Late processing varieties are reportedly yielding lower than the multi-year average in Belgium, but processed products are said to be of excellent quality. This became clear during trial digs of the Fontane and Challenger varieties recently, according to a report published (in Dutch) by agriculture magazine Nieuwe Oogst.
According to Nieuwe Oogst journalist Han Reindsen, samples were taken on 10 and 11 August to evaluate the yield and quality of the Fontane and Challenger varieties. In Flanders, these samples are dug collaboratively by Inagro, PCA, BDB, PIBO and the Flemish government. In Wallonia, Fiwap and Carah are responsible for the trial digs.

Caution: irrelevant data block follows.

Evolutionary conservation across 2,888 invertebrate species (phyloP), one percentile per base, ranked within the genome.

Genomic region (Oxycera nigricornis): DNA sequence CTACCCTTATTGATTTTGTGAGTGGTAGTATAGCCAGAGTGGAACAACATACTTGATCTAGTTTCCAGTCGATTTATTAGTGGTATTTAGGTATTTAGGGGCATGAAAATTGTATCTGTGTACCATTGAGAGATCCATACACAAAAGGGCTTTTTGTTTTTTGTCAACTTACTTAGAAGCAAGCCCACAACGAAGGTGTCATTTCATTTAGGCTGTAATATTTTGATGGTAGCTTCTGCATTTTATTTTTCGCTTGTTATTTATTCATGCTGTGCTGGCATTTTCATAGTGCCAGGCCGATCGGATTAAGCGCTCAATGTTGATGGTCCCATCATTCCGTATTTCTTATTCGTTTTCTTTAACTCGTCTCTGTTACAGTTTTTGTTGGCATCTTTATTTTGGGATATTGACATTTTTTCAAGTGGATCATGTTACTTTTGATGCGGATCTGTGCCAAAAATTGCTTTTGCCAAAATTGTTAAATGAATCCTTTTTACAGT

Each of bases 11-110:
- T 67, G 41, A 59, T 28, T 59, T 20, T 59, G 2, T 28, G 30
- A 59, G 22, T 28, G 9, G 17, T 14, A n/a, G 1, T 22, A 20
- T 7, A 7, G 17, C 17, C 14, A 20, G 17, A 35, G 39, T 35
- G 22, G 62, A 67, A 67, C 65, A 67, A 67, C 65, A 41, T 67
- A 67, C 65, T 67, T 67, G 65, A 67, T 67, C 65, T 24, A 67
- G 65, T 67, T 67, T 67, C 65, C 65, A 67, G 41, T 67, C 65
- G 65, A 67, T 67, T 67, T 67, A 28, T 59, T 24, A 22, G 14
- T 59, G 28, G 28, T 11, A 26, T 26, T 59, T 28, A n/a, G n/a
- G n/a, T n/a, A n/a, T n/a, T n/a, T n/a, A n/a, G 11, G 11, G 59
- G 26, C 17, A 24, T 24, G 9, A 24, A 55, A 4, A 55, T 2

This involves a bi-weekly sampling of the same potato fields to assess the yield, grade and quality of the two varieties. The 31 lots planted with Fontane and 18 lots planted with Challenger are spread over all provinces. Fontane is by far the most important late fry variety in Belgium. Challenger is currently being planted on a larger area than Bintje.
The total yield (including waste) for Fontane was 37 tons per hectare, a yield that is lower than the multi-year average. The same result is seen after sorting. Growth per day is also lower than normal. This is to be expected given the drought and heat the potatoes had to deal with.
Challenger is still lagging behind with a total yield of around 34 tons per hectare, but yielded more tubers per plant. The dry matter content of tubers has become even higher in recent weeks due to the dry soil conditions. The fry quality is good.